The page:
• one year ago
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    Okay.. now its interesting....

  17. anonymous
    • one year ago
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    |dw:1438519813752:dw|

  18. anonymous
    • one year ago
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    That's the actual mechanism that it reacts by.

  19. arindameducationusc
    • one year ago
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    hmmm....

  20. anonymous
    • one year ago
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    Ah, ok. So you need to consider that you are in a liquid solition and HCL is dissociate

  21. anonymous
    • one year ago
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    So as CH2CH2 had the doble bond, which make it have a negative electron cloud, the H+ is attracted frist.

  22. anonymous
    • one year ago
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    |dw:1438520103896:dw|

  23. arindameducationusc
    • one year ago
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    sp2 hybridisation

  24. anonymous
    • one year ago
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    I agree with everything you're saying, however I don't think it answers my question. Wikipedia says: "Electronegativity is a chemical property that describes the tendency of an atom or a functional group to attract electrons (or electron density) towards itself." Chlorine is more electronegative than Hydrogen, that's why HCl is polar. So why doesn't Chlorine which according to that definition, "attract electrons (or electron density) towards itself" ? Here's the article, first line: - https://en.wikipedia.org/wiki/Electronegativity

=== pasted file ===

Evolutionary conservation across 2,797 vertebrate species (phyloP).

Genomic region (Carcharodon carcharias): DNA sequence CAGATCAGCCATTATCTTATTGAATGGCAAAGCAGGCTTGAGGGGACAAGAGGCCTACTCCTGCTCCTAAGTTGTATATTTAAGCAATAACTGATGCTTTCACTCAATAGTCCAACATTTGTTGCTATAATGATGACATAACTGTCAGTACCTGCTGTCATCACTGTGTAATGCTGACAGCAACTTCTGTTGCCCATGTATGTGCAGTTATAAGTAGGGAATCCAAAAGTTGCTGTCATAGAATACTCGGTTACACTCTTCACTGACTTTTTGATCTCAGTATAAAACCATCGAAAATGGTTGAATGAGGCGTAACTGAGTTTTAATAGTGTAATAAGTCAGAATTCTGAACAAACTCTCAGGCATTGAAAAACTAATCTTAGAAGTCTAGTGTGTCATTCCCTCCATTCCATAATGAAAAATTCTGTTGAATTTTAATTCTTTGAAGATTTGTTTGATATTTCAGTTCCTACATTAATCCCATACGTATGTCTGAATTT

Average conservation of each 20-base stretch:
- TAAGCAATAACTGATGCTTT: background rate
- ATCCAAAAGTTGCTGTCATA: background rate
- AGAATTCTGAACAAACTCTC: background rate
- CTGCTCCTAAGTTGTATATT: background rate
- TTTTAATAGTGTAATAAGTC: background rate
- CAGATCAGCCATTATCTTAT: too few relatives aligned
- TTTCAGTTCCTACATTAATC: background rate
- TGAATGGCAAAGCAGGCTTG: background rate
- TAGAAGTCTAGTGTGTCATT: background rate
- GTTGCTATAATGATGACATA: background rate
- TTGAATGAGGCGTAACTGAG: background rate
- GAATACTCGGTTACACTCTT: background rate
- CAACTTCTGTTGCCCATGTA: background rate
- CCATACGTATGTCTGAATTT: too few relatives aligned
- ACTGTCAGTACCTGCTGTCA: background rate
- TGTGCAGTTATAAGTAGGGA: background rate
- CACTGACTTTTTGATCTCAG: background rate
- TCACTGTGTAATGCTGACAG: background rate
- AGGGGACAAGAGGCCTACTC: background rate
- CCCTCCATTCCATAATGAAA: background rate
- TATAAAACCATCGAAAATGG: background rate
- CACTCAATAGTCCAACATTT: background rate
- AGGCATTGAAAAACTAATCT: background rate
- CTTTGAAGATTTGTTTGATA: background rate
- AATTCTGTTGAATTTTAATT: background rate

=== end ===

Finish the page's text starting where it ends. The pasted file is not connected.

25. anonymous
    • one year ago
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    Cuz the Cl, when bondend had partial negative charge, and when dissociated has negative charge, than mean than it or had a "partial electron" or had one entaire (stoled from H), so he tecnicaly don't need another one. I visualize it like: Chemistry is not homosexual (i hon nothign again homosexuality, it just help me to realize all that molecule stuff), so you know that just negative and positive charges will attract each other, while teo same charge will repell. So the CH2CH2 had electron cloud, which make it slightly negative, and Cl, bondend or dossolved had partial negative charge or negative charge, so they repell each other.

  26. anonymous
    • one year ago
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    Hahaha thanks I like that answer.

  27. anonymous
    • one year ago
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    ;)

  28. Rushwr
    • one year ago
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    Hey I just have this kind of an idea as well , as we know the electron density around the double bond is high right? so its more in to negative than positive. Hence the H which more positive than Cl can go and break that bond. Since we all know that same charges repel , I think the H which is more electropositive compared to Cl will go and add in first . I hope u get what I say.I just want to know what I suggested now is correct! @woodward

  29. anonymous
    • one year ago
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    Yes that's correct! Thanks :D

  30. Rushwr
    • one year ago
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    oh well thank oyu @taramgrant0543664 did I argue right ?